OpenSUSE 12.3 upgradation guide – tips, tricks and tight corners

-By Vaibhav Kaushal

OpenSUSE 12.3 KDE Desktop - Irresistibly beautifulIt has been 8 years now that I have been using Linux. Got my first computer in the beginning of 2005 and of course, the first thing I installed was Windows XP. Then in August I tried out with a CD image of SUSE 9.1 which came with one of the tech magazines I used to buy then; and that was the first Linux that touched my P4 system. Ever since, I have been a hardcore fan of Linux, especially OpenSUSE (as it is called now). My humble suggestion is that you do not ask an OpenSUSE fan his reasons for being one, unless you are eager and ready to listen the word awesome a few hundred times. Oh, and by the way, if you want to know what you are gonna get after upgrading to OpenSUSE 12.3, here is the OpenSUSE 12.3 (Dartmouth) review.

OpenSUSE 12.3 is a recent release and packs with itself the regular goodies – new kernel, some performance improvements and latest packages all packed in a neat, clean and green package. The OpenSUSE distribution does not support automated over-the-network distro upgrade (for good reasons) even if it is possible. I call it good because I have used Ubuntu for about an year and a half and I hated how distribution upgrades slowed down my computer each time I ran them. I had to eventually remove it and come back to OpenSUSE.

Now, the way you run distribution upgrades in OpenSUSE is by popping in the DVD of the new release into the tray (I prefer USB drives) and run the installer. After accepting the license (which no one cares enough about, obviously) you are presented the option to upgrade. Though it might looks real easy, it can be a little difficult. I have been lucky to face quite a number of them and this post tells you how I went through the upgrade. In this post, I would tell how to deal with problems and what you can do to avoid them in the first place (and have better experience than me)!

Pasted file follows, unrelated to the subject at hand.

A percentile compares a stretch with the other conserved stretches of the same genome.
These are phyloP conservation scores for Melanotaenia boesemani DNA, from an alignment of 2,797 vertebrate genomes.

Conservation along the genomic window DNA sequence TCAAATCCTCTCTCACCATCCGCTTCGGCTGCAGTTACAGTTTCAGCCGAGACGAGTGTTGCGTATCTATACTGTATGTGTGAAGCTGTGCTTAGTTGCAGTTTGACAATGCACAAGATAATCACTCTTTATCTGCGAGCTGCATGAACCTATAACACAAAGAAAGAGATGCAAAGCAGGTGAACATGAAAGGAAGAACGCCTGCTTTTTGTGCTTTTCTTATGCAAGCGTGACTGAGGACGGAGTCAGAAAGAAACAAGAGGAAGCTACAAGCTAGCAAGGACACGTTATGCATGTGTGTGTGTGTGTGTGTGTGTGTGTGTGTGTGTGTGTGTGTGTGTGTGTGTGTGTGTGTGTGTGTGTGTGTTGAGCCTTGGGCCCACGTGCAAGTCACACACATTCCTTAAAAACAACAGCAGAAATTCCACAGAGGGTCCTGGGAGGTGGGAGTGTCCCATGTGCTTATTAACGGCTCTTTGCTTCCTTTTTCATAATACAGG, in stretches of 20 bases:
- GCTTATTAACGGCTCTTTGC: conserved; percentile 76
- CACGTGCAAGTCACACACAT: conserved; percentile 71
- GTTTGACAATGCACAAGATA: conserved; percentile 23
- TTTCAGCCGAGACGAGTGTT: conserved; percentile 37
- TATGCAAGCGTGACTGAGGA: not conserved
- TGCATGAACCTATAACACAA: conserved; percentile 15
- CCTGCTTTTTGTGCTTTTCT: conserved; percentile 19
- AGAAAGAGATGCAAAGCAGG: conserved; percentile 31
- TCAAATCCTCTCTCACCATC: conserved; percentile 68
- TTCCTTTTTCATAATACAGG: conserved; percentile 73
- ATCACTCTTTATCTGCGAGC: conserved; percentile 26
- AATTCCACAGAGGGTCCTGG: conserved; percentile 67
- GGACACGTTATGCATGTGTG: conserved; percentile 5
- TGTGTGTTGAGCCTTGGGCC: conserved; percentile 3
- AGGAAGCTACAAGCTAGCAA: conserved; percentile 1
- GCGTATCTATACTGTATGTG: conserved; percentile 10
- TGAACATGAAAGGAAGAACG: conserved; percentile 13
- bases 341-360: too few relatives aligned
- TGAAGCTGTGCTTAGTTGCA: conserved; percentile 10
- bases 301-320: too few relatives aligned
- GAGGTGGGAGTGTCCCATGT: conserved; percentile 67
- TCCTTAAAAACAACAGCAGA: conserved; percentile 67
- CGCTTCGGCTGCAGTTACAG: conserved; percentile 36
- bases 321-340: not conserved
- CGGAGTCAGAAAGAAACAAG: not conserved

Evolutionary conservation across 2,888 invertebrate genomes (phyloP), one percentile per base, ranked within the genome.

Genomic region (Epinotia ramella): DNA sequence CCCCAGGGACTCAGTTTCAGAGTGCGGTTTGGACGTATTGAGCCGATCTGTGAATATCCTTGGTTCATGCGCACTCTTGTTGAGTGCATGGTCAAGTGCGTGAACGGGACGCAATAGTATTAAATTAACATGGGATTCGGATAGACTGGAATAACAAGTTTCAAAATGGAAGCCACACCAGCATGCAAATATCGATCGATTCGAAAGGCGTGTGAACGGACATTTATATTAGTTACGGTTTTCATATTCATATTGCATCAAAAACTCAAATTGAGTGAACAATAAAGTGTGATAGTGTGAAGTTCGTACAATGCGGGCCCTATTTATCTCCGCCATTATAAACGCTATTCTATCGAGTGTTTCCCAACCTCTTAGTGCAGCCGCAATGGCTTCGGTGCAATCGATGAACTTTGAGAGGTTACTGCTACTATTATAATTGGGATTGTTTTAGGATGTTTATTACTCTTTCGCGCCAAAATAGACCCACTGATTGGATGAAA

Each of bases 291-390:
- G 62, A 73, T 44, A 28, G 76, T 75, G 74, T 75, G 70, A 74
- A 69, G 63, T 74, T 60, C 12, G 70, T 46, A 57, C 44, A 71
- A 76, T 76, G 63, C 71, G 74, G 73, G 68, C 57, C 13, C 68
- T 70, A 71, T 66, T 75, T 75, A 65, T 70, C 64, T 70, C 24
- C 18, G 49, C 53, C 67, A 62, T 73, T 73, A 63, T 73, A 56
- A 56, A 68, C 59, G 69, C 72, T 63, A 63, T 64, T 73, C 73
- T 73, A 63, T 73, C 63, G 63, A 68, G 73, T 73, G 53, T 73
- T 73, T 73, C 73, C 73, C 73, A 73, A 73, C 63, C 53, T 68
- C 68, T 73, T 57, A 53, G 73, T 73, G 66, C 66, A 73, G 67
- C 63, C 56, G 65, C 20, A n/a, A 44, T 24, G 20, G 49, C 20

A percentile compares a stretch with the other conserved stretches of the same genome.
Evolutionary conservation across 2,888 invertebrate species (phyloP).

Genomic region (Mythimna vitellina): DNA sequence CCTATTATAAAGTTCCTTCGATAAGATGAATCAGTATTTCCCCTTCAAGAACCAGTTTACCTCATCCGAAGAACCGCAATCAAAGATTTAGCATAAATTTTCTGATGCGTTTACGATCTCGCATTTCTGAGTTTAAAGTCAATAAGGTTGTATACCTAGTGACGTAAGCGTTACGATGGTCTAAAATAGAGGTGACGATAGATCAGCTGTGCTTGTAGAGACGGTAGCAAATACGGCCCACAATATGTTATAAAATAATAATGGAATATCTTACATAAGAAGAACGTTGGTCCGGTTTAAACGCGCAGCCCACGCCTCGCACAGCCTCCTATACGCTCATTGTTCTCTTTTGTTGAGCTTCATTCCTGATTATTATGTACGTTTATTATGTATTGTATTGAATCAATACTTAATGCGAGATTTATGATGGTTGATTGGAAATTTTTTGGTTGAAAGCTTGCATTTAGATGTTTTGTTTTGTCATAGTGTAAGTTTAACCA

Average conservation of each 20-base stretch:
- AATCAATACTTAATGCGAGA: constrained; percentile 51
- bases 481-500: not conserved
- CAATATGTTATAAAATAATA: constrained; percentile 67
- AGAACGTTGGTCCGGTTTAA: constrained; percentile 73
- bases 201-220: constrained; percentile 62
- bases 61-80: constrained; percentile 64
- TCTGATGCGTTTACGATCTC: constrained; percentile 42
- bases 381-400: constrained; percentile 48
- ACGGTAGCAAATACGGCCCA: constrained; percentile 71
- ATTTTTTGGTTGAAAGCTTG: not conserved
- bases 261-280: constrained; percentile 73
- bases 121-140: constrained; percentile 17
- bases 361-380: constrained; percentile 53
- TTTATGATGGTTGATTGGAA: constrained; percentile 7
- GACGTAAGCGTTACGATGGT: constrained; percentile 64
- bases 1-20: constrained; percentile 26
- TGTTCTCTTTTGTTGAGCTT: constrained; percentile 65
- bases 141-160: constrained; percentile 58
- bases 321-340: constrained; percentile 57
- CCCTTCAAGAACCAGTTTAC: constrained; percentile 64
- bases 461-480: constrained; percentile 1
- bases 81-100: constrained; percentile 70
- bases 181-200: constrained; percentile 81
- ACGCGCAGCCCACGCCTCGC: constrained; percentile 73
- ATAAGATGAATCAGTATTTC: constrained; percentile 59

Run the installer

Upgrading to OpenSUSE 12.3 from OpenSUSE 12.2When My ISO got downloaded, I ran the MD5 check twice to ensure that the package was clean. Once confirmed, I just transferred the image to USB and prepared for the boot. Up came the boot menu, then the license and then the option to choose from new installation and upgrade. I guess you know what I selected.

The wizard detected the installations and asked me to choose the installation to upgrade. There was only one and so I had to decide on nothing. Next it detected the partitions and warned me that my current installation was mounting some partitions using kernel device names and asked me to correct that. I was too enthusiastic to ignore that and continued, only to realize later that it was a mistake (I have covered that later). The installer then showed me a screen to let me keep my old software repositories if I wished; the installer removes all of them by default. Since the only 2 extra repositories I have are those of VLC media player and Google Chrome, I chose to remove all in the list (both these have updated the repos for the new version of OpenSUSE).

An overview came next and there was almost nothing needed to be changed. Anyways, I proceeded. About 30 long minutes later, the installation was over and I was ready to feast my eyes.

Who said names don't matter?

The first boot is the most decisive one. For an enthusiast like me who has a lot of data on disk and one single mistake by the installer could have destroyed my entire collections, it was more like 7 minutes of terror of the rover touchdown on mars than like an OS upgrade. Regardless, the first boot failed.

OpenSUSE warning about the kernel device names while upgradingI was greeted by the emergency prompt. This was strange because the installer had not run into any problem. And then I remembered that warning about the device naming in /etc/fstab file. However, that one was unlikely to cause any problem because the root (/), home (/home) and swap partitions were all on the same disk and that disk was mounted by device ID name. The only thing that should have failed was the mounting of other partitions on the second drive. Anyways, I went to /etc/fstab and (painstakingly) changed the kernel device names to device ID names and rebooted. Voila! I was no more getting the emergency prompt.